Luckily, the program was extended again in February 2018, this time for a period of ten years. Not only will this decision help keep children and pregnant women covered, but it will also result in significant cost savings. Reusch (2018) reports that “investing in CHIP for 10 years will yield $6 billion in federal savings, according to analysis by the nonpartisan U.S. Congressional Budget Office” (para. 5). This massive sum is projected to be used to support other child health and crisis relief programs as well as community health centers (Reusch, 2018).

The Chip Renewal The Chip Renewal

Barriers to implementation

  • Coverage does not always guarantee access to high-quality health care.
  • Two of the main reasons:
    • Workforce shortage,
    • Practitioners’ unwillingness to work with children covered by Medicaid/CHIP due to low reimbursement rates.
  • Insurance fee levels are correlated with the overall health outcomes in children.

Analysis of the literature reveals some significant barriers to effective CHIP implementation. For example, Leininger and Levy (2015) state that coverage does not always guarantee access. The main obstacle, which is also directly related to nursing practice, is a lack of healthcare providers, especially specialists who are willing to render services to children covered by Medicaid/CHIP at the low governmental rate (Leininger & Levy, 2015). Research findings also suggest that low reimbursement rates associated with public coverage are correlated with poorer health outcomes in children with public insurance compared to those with private insurance (Leininger & Levy, 2015). Therefore, it is essential to research various organizational and administrative factors and come up with an appropriate solution that is cost-efficient and, at the same time, will generate enough benefits for both practitioners and patients.

Barriers to implementation

Other necessary changes

  • Better outreach campaigns are needed to enroll more eligible individuals:
    • About 5 million eligible children currently remain uninsured (“Closing the health insurance gap,” 2013).
  • Collaboration between different professionals and organizations is necessary to ensure better linkage of families to insurance agencies.

While the CHIP’s impact on the overall coverage rate is undeniably good, a significant number of children remains uninsured. According to recent statistics, about 8 million U.S. children are currently uninsured, while approximately 5 million among them are eligible for various state and federal health coverage programs (“Closing the health insurance gap,” 2013). Thus, it is necessary to establish lasting collaborative relationships between clinical and community organizations in order to increase enrollment rates and ensure that all eligible children are provided with coverage. For example, school counselors and nurses have beneficial effects on different aspects of children’s health, and school-based health centers specializing in preventive services usually have sufficient information resources to reach out to eligible individuals (Leininger & Levy, 2015). It is possible to recommend that nurses working in different settings should engage in networking in order to enhance outreach results within certain communities.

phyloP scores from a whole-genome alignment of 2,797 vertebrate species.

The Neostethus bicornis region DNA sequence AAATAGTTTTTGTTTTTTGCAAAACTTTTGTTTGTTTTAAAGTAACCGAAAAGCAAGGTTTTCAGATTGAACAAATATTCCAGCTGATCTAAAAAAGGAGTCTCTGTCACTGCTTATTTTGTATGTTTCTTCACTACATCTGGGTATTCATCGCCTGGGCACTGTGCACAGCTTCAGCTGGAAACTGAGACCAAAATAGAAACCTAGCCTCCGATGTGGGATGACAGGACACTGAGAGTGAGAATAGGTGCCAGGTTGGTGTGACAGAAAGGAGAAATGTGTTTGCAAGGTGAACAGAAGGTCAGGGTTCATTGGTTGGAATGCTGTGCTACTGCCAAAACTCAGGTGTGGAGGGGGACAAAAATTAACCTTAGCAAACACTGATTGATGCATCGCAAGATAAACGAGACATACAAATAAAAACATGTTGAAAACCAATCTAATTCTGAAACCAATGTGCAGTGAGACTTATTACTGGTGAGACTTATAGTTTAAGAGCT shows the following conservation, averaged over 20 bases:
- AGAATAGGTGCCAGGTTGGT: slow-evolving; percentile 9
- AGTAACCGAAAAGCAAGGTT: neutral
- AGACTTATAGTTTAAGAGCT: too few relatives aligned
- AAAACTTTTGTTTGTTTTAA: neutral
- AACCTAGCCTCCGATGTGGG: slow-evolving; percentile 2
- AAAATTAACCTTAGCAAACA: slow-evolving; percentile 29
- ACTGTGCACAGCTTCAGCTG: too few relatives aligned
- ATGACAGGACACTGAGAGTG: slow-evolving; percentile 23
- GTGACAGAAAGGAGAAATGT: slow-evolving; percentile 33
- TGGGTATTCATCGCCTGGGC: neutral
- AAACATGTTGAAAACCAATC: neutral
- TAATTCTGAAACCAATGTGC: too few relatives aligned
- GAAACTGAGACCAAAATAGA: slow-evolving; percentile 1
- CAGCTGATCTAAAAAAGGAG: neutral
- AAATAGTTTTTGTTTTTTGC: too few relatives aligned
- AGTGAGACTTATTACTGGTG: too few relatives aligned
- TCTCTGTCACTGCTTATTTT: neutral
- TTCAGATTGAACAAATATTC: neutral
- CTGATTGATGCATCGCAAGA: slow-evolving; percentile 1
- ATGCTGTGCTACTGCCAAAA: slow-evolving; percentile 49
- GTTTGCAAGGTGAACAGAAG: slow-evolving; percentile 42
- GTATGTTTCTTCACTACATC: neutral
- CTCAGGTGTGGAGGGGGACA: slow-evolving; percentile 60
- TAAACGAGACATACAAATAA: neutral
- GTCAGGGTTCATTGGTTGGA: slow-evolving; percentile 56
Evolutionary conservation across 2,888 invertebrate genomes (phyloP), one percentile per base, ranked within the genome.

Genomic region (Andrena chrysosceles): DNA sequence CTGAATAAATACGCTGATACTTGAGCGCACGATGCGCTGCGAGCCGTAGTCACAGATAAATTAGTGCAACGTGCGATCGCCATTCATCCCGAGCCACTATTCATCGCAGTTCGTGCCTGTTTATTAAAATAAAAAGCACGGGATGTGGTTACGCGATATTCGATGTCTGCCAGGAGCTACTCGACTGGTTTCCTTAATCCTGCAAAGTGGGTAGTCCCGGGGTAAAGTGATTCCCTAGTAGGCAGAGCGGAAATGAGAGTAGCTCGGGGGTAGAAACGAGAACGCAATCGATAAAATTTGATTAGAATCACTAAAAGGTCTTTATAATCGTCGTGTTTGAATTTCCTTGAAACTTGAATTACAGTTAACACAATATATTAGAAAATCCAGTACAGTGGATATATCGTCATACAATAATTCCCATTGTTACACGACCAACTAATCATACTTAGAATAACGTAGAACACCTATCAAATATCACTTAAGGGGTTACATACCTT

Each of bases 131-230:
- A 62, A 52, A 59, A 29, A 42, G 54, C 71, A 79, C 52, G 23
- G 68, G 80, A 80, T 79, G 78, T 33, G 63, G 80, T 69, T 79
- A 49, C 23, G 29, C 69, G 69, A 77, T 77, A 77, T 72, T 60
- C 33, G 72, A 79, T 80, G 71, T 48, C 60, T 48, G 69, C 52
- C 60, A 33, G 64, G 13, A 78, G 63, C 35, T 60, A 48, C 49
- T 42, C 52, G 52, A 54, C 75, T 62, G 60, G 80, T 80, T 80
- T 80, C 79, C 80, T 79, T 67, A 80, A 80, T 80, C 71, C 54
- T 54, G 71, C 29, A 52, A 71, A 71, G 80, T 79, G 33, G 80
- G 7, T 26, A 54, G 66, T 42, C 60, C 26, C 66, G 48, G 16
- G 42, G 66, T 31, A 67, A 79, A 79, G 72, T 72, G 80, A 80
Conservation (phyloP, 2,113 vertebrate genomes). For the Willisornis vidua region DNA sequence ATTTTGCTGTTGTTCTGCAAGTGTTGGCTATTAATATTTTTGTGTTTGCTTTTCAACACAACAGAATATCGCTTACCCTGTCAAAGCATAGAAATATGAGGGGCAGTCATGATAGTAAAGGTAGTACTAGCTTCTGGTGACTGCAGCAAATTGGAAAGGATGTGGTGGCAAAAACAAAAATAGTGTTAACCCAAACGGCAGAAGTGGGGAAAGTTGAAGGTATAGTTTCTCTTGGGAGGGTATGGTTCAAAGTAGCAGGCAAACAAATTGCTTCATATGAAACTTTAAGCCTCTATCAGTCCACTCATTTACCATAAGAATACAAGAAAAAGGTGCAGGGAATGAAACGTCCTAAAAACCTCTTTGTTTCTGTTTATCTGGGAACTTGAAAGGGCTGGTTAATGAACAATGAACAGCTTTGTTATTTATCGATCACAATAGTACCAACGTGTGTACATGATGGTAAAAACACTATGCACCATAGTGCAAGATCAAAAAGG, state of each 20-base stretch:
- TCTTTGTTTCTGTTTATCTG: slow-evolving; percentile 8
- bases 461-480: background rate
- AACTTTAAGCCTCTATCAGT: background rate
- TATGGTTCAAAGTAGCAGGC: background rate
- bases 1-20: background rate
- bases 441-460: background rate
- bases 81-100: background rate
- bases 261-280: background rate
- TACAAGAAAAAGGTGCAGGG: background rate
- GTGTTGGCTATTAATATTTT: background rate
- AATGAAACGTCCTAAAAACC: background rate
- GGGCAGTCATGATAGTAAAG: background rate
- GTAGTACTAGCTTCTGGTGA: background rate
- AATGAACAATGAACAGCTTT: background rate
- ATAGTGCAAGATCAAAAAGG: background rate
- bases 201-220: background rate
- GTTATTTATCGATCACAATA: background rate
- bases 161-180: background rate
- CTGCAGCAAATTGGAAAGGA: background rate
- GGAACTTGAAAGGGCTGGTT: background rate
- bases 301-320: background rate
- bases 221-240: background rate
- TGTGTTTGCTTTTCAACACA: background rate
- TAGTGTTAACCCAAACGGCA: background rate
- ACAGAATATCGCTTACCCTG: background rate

Other necessary changes

Nurse roles in CHIP Implementation

To assist families in gaining access to coverage, nurses should:

  • Gain awareness of the CHIP eligibility criteria in their state,
  • Implement principles of family-centered care:
    • Develop trustful and cooperative relationships with parents,
    • Facilitate information exchange,
    • Take into account multicultural differences of families (Festini, 2014).

In order to fulfill the CHIP’s mission and purposes, nurses must become able to identify families who are potentially eligible for the program. Therefore, they should explore background information related to the policy, learn about eligibility criteria in their state, and obtain the contact information of state agencies for families’ use. In addition, they must develop strategies and communication approaches that may help in detecting eligible children, which may vary depending on the setting where the nurse is working. However, in any event, implementing the family-centered care model is particularly important in pediatric nursing. Since it promotes cooperation between parents, encourages the open exchange of information, and aims to consider multicultural peculiarities of families, it can assist in informed decision-making regarding coverage potential (Festini, 2014). Moreover, it is suggested that in order to bridge insurance gaps, nurses must arrange and volunteer at community events targeting uninsured individuals (“Closing the health insurance gap,” 2013). Such practices facilitate building rapport with community members and help to raise their awareness.

In order to promote solutions that would eliminate barriers to CHIP implementation and ensure better access to health care in the vulnerable population, nurses should be advocates. Overall, to advocate for any policy change, a nurse may employ the nine policy development stages presented on the slide; notably, research is at the center of the learning cycle. Any policy change initiative can benefit from high-quality evidence. Therefore, extensive and thorough research of any issue, whether an exploration of better reimbursement options or support for longer-term CHIP funding, should be carried out.